Twitter irrelevant? No, Advertising Age blew it

Now here is a headline that grabs the attention of any social media marketer: “Study: Most brands still irrelevant on Twitter.”

Only problem is the headline, which appeared in the digital version of Advertising Age yesterday, is bullshit. And I don’t use that word lightly.

If the headline writer and/or author had really read the report from digital agency 360i carefully and applied a little critical thinking, you would actually draw the opposite conclusion.

I am not a wild-eyed supporter of all-things social media. But I do want people to start looking at data critically before writing reports like this. Let’s look at the major conclusions, taken directly from the 360i report and see if Twitter is really irrelevant to brands.

CONCLUSION ONE:

“Twitter is primarily for people, not corporations. Those of us in the marketing industry tend to see Twitter as a marketing or professional networking tool, but it’s important to remember that it is a consumer-dominated medium. More than 90% of tweets come from consumers and only 12% of consumer.”

The AdAge article used this information to claim that “brands are finding themselves on the outside of the conversation.”

So here is the question that should have been asked:  How do you really know (and measure) if a brand was tweeting or not?  You see, the most effective conversations are not occurring between corporate icons and the masses. They are taking place between individuals representing their brands.

Here’s an example. Over the past few weeks I have tweeted back and forth between Bill Robb, the social media marketing director for SAP.  Bill didn’t “court me.” We developed a mutual admiration for each other and began a <shudder> “conversation!”  The tweets led to deeper discussions via email, which eventually led to a blog post about SAP and their cutting-edge marketing approaches. That blog post was tweeted out at least 70 times, had several thousand page views, and was referenced in two other blogs with who knows how many readers.

Now, did any of that activity show up on the chart above?  No. Was the SAP brand kicking ass on Twitter? Yes.

If you want another example of brand beauty personified on Twitter, check out @SharpieSusan who tweets up a storm for Sharpie pens.  Is Newell-Rubbermaid getting credit for a “marketer conversation?”  My point is that this metric is irrelevant and the AdAge conclusion is worse.

CONCLUSION TWO:

“Twitter makes the private space public. While marketers have a voice in the mix, Twitter remains an important tool for listening to what consumers are saying in a mostly un-filtered, un-moderated environment. There are ripe opportunities for brands to get to know their customers via online listening.”

“An important tool for listening.”  Hmmm.  Does that make Twitter sound irrelevant to you?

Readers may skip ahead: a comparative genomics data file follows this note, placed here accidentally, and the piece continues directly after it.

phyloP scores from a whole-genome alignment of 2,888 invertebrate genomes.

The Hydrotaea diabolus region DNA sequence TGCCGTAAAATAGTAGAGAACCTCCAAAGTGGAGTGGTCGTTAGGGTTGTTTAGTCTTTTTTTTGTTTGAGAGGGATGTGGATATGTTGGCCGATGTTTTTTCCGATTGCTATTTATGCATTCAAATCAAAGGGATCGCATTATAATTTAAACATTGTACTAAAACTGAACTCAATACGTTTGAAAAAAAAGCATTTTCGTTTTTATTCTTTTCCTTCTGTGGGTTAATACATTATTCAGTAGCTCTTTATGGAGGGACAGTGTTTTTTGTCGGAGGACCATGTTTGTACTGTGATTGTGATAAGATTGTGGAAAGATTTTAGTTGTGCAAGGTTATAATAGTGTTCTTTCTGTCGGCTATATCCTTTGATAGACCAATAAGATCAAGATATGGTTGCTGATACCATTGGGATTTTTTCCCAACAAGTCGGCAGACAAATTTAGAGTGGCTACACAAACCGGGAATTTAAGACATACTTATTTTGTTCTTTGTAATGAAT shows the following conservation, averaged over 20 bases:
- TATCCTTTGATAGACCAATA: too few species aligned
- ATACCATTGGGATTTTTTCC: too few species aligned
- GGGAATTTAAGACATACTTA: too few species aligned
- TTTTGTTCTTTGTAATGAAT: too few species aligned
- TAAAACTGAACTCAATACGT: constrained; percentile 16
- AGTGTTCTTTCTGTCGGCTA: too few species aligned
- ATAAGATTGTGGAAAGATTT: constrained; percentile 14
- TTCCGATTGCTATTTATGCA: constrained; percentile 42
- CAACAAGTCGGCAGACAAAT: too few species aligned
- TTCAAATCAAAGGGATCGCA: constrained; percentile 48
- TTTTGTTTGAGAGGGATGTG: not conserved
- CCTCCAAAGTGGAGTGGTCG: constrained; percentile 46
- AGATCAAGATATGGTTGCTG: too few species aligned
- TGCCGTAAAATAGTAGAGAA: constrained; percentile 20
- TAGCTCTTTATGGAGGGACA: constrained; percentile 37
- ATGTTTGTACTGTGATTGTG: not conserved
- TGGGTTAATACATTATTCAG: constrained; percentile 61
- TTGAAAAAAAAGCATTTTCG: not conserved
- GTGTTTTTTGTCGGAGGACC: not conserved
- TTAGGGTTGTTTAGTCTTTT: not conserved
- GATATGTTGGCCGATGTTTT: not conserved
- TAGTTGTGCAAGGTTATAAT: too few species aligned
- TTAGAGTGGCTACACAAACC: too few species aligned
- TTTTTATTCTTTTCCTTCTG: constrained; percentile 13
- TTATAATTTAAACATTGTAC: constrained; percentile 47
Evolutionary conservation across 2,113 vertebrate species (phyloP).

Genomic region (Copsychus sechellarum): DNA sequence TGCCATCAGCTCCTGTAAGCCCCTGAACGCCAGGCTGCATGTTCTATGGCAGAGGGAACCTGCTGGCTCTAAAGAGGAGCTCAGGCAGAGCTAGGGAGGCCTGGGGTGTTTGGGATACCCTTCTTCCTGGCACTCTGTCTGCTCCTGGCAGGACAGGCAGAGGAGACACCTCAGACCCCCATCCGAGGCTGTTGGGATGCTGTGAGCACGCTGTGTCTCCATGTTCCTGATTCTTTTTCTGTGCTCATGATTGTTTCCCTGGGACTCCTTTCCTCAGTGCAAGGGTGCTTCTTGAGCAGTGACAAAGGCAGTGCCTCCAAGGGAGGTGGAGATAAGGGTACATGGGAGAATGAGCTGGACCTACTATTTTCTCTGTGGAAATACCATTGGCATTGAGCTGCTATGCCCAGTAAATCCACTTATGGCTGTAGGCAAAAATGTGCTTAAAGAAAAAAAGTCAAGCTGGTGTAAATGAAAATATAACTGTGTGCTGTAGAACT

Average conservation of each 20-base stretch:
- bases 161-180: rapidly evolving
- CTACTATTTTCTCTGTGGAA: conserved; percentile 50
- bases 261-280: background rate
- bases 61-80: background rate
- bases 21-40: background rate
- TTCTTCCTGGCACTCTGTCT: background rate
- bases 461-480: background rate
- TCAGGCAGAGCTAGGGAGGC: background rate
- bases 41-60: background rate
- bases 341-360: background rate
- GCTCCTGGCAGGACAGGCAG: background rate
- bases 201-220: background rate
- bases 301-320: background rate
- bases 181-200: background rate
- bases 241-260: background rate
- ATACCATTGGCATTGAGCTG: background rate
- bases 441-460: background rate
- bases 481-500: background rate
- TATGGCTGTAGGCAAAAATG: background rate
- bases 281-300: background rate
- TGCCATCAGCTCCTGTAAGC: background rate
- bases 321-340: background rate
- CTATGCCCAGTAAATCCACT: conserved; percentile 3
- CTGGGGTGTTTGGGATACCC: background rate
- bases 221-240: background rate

The report goes on to say that when it comes to talking about brands on Twitter, consumers are largely sharing news or information about the brand (43%) or reporting use of or interaction with the brand (35%). About one fifth of tweets mentioning brands demonstrate an outward opinion of the brand.  Irrelevant?  The opportunity to use Twitter for consumer research is enormous!  And the report says so.

CONCLUSION THREE:

“Companies tend to talk at people – not with them. The opportunity for marketers to become part of the conversation remains vast. For example, many brands use the channel to pass along information, but fail to capitalize on opportunities to truly connect with consumers via two-way conversations.”

If there is a vast opportunity, why is that irrelevant?

The report’s final conclusion states: “… there remains a largely untapped opportunity for brands to create deeper connections with consumers via earned media and to learn more about what motivates them with online listening through Twitter.”

I don’t think I need to say any more about the content of the report and the article.  AdAge simply blew it.

To make things much worse, the 360i report was based on a study of just 300 tweets per month over six months.  Are you KIDDING ME?  A study of national brands based on 10 tweets a day?  AdAge, do you really think that is a statistically-significant sample size to base a conclusion like this?  And 360i, you need to be taken to the shed out back for even publishing a report based on that sample size.

We already have a problem with the social media fluffs spewing mis-information and half-truths. When an article — even a bad one — comes from a reputable trade publication like AdAge, it gets reported as fact and paraded around the boardrooms of America.  This blog post won’t be, unfortunately.

The clash of the social media know-nothings

The know-nothings.

You know who I’m talking about right?  Social media “marketers” who have never practiced marketing.  Maybe have never even had a sales job or a college-level marketing class. But they’ve created a Facebook page and have 500 followers on Twitter so somehow that makes them a guru.

“You can’t walk out your house without bumping into a social-media expert today, said Forrester Analyst Sean Corcoran in a WSJ article. “The reality is the space is still very much a Wild West.”

I’m not going to dwell on the shake-and-bake “experts” and their webinar info-mercials promising to unleash profits through the magic of follower lists and multi-level marketing scams.  Enough has been written about that. The point of this post is that there is a clash in the marketplace because there aren’t enough true social media marketing experts — with the emphasis on MARKETING — to go around.

[SOCIALADS]

Look at what’s happening on the demand side.  Ad spending on social networks world-wide is expected to rise 14% this year to $2.5 billion. Every advertising, marketing and public relations firm in the world wants a piece of the action and is looking for talent.   Consider these news bites from the past week:

  • Universal McCann, is launching a social media practice this month called Rally.  “Social media is now part of all our clients’ plans; we can’t not be in this space,” says Matt Seiler, chief executive of Universal McCann.
  • Publicis Groupe‘s digital umbrella organization, VivaKi, says it also will open a social-media consulting practice this year.